Letter from London: Aga Saga
The contraption was first invented in Sweden, but sensibly the Swedes gave up on it and the company was bought by a Brit who saw a market among his eccentric countrymen. Sure enough, it has found a home among a certain batty sub-section of the rural population whose life literally revolves around the Aga
When moving to a new home, a new city and a new country, one looks for familiar objects. In my case, as I spend a fair amount of time in the kitchen, a cooking range is important. Having spent years cooking on a normal gas or electric range (and often barbecuing on charcoal), I had stopped even considering other possibilities. This is when an Aga entered my life, and thus began a period of considerable frustration, irritation and occasional satisfaction.
For the uninitiated — and believe me, they are in the vast majority — an Aga is large metal contraption which is always on. The advantage, of course, is that you don’t have to fumble with matches or knobs to get it going, or wait for the oven to heat up. The two flat cooking surfaces on top are covered with heavily insulated hinged metal lids, and are ready for instant use as soon as you lift the covers. Similarly, the roasting, baking and simmering ovens are set at different constant temperatures; all you have to do is open the door of the one you want to use and pop the dish in.
The downside to the Aga being always on is that there are no controls on the heat. Consider the implications of this unnatural state of affairs: the cook cannot increase or decrease the temperature at which he is cooking at will. The most you can do is slide the pot or pan from one hot surface to another, less hot one, or move from one oven to the other. Experienced Aga cooks can move the pan off centre by a few inches, thus reducing the heat by a few degrees. To somebody like me, this haphazard approach is very hit-or-miss, and is a far cry from my precision cooking, or at least that’s how I like to think of it. Imagine the recipe calling for cooking at Gas Mark 6 for 45 minutes while you guess what this means in an Aga.
The contraption was first invented in Sweden, but sensibly the Swedes gave up on it and the company was bought by a Brit who saw a market among his eccentric countrymen. Sure enough, it has found a home among a certain batty sub-section of the rural population whose life literally revolves around the Aga. As it is always on, its warmth attracts pets and owners alike: indeed, newly born lambs, puppies or chicks are often placed in the oven designed for warming plates. Here they can recover from the trauma of birth in a pleasant, secure spot. Wet clothes, shoes and towels are often dried on top of the Aga while family members cluster around with drinks in their hands. An entire genre of popular fiction, set in the country, is referred to as “Aga Saga”.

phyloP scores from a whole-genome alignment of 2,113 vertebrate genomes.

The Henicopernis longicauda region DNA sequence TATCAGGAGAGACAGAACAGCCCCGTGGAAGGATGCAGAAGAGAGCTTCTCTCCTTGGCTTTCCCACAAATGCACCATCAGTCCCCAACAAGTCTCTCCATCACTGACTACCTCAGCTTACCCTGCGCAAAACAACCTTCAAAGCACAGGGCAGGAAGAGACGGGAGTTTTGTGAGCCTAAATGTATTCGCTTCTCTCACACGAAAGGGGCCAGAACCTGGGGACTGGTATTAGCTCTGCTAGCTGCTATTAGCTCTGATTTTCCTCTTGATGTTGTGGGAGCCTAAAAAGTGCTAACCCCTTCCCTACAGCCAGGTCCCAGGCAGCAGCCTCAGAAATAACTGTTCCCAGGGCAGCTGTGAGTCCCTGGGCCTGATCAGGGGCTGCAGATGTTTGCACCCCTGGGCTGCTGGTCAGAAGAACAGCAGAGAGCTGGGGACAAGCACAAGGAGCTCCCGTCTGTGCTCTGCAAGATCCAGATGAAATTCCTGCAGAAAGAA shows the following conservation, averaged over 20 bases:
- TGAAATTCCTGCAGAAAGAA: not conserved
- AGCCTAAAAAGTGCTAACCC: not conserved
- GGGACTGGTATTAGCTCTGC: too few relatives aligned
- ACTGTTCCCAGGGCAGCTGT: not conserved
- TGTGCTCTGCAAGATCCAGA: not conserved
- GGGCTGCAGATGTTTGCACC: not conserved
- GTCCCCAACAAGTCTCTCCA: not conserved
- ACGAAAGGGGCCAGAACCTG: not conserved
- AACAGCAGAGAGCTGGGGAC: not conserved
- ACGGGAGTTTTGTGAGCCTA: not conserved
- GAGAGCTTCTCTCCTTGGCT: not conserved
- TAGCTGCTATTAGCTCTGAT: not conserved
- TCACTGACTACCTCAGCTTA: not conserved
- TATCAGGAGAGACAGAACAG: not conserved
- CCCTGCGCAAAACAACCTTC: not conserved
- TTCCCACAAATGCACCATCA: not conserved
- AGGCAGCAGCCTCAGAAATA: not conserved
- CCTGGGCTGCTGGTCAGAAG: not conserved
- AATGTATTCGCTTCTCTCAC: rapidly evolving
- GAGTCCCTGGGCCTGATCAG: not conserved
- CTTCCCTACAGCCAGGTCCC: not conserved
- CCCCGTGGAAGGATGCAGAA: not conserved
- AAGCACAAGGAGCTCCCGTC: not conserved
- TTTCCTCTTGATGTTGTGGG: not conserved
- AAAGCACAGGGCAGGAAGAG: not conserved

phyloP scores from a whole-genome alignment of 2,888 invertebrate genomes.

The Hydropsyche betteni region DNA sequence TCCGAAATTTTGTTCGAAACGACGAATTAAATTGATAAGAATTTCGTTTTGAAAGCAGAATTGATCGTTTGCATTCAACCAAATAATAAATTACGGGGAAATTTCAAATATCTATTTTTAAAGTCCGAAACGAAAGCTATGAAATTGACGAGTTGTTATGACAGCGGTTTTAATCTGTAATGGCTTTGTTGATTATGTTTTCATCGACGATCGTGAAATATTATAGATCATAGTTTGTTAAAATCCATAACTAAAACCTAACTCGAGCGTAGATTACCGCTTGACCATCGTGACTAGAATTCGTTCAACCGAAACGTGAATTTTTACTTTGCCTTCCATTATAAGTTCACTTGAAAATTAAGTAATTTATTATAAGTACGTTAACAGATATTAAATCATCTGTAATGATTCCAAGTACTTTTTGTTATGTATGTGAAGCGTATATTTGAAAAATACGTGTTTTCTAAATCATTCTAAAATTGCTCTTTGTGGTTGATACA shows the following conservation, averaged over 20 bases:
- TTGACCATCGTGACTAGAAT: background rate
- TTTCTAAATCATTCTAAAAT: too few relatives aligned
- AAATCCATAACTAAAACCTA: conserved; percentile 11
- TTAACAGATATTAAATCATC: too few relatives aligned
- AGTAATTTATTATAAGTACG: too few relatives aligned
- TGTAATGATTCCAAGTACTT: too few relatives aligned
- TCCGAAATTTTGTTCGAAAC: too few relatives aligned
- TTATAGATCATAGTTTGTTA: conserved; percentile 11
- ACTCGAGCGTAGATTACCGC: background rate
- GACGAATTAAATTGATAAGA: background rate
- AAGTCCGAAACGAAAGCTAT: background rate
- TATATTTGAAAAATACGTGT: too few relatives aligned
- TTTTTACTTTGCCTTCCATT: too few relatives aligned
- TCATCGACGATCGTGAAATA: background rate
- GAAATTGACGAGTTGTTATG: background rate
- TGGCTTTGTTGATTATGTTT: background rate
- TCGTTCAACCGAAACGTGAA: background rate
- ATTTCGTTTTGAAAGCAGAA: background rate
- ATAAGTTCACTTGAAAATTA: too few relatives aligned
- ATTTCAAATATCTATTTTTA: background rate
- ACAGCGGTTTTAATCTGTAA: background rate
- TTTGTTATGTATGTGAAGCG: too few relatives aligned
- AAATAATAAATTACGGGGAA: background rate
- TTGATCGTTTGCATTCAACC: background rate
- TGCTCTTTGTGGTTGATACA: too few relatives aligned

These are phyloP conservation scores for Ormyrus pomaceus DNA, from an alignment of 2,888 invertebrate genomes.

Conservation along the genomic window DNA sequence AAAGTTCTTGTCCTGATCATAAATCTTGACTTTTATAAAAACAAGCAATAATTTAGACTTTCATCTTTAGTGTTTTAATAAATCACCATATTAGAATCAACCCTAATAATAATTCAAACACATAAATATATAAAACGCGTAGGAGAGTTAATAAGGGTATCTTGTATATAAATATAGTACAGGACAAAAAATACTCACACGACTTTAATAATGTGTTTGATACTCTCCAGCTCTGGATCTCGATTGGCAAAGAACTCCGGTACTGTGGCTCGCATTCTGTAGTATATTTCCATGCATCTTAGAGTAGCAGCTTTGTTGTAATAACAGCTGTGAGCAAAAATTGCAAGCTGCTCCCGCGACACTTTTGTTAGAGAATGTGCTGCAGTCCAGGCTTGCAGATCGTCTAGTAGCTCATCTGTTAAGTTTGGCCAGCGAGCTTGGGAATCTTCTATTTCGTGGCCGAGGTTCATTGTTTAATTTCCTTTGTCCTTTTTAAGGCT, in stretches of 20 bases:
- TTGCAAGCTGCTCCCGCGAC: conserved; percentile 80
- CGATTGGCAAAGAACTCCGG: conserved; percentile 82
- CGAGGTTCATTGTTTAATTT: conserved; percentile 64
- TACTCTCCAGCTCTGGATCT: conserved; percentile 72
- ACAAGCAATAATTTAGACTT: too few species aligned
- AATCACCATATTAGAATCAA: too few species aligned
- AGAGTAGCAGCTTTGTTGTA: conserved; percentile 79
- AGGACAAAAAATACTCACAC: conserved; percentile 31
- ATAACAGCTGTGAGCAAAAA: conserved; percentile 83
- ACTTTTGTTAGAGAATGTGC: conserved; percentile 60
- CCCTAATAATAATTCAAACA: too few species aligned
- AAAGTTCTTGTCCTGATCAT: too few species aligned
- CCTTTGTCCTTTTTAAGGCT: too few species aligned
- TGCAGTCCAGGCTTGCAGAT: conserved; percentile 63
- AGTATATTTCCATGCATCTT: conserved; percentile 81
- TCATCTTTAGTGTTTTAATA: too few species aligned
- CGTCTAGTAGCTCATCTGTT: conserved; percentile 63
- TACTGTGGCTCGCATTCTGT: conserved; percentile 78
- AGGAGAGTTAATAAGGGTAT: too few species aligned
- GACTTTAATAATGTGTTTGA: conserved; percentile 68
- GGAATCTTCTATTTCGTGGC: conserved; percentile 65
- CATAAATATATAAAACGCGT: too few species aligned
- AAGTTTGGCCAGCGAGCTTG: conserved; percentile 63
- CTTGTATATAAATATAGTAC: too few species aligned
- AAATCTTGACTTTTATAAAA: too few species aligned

Although the Aga is normally found only in country homes, my wife, having grown up with one, has perversely gone to the trouble of acquiring a second hand one when moving from Wiltshire to London six years ago. When I went to the Aga Shop in Knightsbridge to buy a toasting rack, I was horrified to discover that a top-of-the-line Aga went for £16,000 which is more than what the average new car costs. Actually, being built out of cast iron, it probably weighs more than the average car.
One drawback is that after you have been cooking in one of the ovens for some time, the temperature falls perceptibly, and your next dish may well be undercooked unless you can wait for the heat to build up again. And while we do have a normal gas cooking range standing in one corner of our large kitchen, it hardly ever gets used as it seems wasteful to run two devices simultaneously. Despite my initial reluctance to use the Aga, I must confess I have become used to it and can turn out pretty passable fare. The one thing you can’t do on an Aga is stir-fry as the wok has a rounded bottom and cooking ware has to have an absolutely flat bottom to be used on the Aga’s cooking surfaces. The constant heat along the entire surface is ideal for making very good, soft omelettes, for instance. It is also excellent for risottos.
The other day I made coq au vin for 16 people. This is an ideal dish for the autumn, hearty and filling. The problem about cooking it in Pakistan, of course, is that it calls for an unreasonable quantity of red wine. But eaten with good French bread, it is worth every drop of wine poured into the pot. Let me hasten to reassure the religious minded that after wine has been heated, the alcohol in it evaporates at a temperature far below the boiling point for water. So you can tuck in without visions of hellfire.
My confidence in the infernal machine boosted, I tried my hand at my mother’s recipe for Mughlai chicken. As almost all the 12 guests were goras, I went easy on the hot stuff, and to my shame, I compromised and cut the red chillies to a third of the quantity called for in the recipe. While everybody raved about the end result, I was glad my friends from home weren’t around to sneer at the blandness of the dish; although in my own defence, let me say that this was the first time I noticed the depth of flavour of the dish: in the absence of an overdose of chillies, I could make out all the other spices.
In her introduction to “The Aga Cookbook”, Mary Berry says: “Until I owned an Aga, I never quite understood how Aga owners could be so ecstatic about a cooker. Now I totally understand and am devoted to mine. I have withdrawal symptoms when, once a year, I turn it off for servicing”.
While I haven’t reached this point yet, I can see how it can happen.
The writer is a freelance columnist